Federal regulators use data analytics to comb through billing claims and identify patterns, Stein says. “Just because the pattern exists, doesn’t mean there’s fraud,” he says.Practices with legitimate billing patterns outside the norm should be careful about documentation and check that services met medical necessity threshold.
In 2022, the Department of Health and Human Services’ Office of Inspector General released a report identifying 1,714 providers considered high-risk Medicare billers in 2020. These providers billed $127.7 million in claims. The government said that they met at least one of seven measures for fraud, waste or abuse.
Hill notes that some physicians feel there’s an invisible shield around them if their practice is small or in a remote area. “The government tracks everything,” Hill says. All billing codes are trackable, and investigators look for doctors billing far outside the average. “If you submit 90% more surgery claims than others, it looks suspect and triggers a red flag. It doesn’t matter if it’s a practice of one or 50. Unless you have a cash-pay practice, no one is invisible to the government,” Hill says.
Government fraud cases, including kick-back allegations, require intent, Stein says. “In my experience, there’s usually not intent. Usually, we’re dealing with conflicting interpretation of complex and sometimes confusing regulations and good faith or differing opinions on how a CPT (Current Procedural Terminology)code ought to be applied,” Stein says. If one particular code is frequently used incorrectly, that mistake could be repeated hundreds or thousands of times.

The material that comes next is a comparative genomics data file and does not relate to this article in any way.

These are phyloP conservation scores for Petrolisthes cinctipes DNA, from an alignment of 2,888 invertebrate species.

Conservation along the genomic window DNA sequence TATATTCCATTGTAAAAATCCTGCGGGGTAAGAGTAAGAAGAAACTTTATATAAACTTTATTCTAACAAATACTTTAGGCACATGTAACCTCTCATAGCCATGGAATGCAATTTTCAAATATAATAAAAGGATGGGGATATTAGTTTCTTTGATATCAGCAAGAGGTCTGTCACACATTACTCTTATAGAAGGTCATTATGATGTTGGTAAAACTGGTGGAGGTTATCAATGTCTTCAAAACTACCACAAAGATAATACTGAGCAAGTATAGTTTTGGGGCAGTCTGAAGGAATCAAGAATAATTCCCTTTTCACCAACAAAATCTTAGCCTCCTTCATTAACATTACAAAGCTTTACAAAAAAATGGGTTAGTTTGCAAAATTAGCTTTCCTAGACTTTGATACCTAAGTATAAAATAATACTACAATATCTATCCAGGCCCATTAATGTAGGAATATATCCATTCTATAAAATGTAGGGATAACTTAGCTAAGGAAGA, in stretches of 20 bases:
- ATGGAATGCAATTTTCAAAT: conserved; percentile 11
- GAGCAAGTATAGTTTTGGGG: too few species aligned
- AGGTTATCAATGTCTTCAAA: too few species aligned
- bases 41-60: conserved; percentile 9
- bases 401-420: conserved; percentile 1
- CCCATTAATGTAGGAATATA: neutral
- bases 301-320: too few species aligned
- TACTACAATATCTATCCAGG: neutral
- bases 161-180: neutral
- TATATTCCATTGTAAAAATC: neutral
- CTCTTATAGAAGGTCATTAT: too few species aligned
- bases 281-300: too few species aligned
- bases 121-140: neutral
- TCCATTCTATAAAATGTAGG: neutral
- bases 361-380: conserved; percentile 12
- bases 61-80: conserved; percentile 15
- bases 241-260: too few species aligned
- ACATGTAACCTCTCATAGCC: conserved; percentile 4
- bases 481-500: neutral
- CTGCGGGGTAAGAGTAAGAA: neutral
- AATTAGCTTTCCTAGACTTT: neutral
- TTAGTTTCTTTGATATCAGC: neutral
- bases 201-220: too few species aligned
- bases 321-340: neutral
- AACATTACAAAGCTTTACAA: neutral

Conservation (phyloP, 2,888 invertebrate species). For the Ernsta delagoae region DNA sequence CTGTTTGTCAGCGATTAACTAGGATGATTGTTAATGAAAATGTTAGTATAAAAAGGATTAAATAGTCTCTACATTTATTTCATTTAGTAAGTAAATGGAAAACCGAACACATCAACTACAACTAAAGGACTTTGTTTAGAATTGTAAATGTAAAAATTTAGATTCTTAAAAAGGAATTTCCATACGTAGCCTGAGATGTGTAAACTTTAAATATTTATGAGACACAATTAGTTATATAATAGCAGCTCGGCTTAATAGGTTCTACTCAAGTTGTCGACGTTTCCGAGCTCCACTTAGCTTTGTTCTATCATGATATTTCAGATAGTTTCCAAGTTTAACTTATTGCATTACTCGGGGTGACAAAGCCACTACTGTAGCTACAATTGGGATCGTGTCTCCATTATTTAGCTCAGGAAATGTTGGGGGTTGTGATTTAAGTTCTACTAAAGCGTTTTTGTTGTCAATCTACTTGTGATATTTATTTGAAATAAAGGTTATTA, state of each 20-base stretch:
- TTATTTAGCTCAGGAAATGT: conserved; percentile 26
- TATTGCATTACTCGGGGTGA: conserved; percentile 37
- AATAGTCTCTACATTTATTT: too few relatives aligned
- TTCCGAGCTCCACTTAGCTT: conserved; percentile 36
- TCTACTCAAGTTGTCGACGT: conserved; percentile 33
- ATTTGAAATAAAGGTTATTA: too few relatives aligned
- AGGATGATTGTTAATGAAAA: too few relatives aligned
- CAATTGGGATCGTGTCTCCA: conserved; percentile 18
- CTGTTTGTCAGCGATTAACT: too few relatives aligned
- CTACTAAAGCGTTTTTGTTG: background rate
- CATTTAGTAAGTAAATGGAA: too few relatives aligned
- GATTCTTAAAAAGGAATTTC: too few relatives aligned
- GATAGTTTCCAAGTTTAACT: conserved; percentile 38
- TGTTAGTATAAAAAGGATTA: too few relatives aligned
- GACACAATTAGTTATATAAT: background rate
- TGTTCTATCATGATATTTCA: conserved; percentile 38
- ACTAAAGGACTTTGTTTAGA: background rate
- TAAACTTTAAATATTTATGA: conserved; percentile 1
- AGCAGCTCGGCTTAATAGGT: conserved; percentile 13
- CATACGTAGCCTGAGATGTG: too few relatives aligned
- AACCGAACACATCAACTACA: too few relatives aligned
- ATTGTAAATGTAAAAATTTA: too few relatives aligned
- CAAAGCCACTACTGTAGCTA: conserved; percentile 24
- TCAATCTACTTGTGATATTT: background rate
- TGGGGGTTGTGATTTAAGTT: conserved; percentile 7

Although most providers are not consciously trying to bilk the system, there’s room for proper coding improvement. “Are doctors compliant? My experience is that most are not,” says Guillermo J. Beades, a partner at Frier Levitt, a New York and New Jersey healthcare law firm. “They tell themselves they don’t have enough time.” As preventive medicine, Beades recommends that practices get outside audits from a certified professional coder. This encourages using proper codes, but they are also less likely to undercode for procedures, leaving money on the table.
Especially in tough times, vendors come out of the woodwork to offer services to boost practices’ margins, such as in-practice allergy testing. “Providers may not seek legal advice, taking the vendor’s word that the business is legal. “The majority of time (the providers) don’t know better,” Beades says.
Deborah Abrams Kaplan writes about medical and practice management topics for Managed Healthcare Executive and other publications.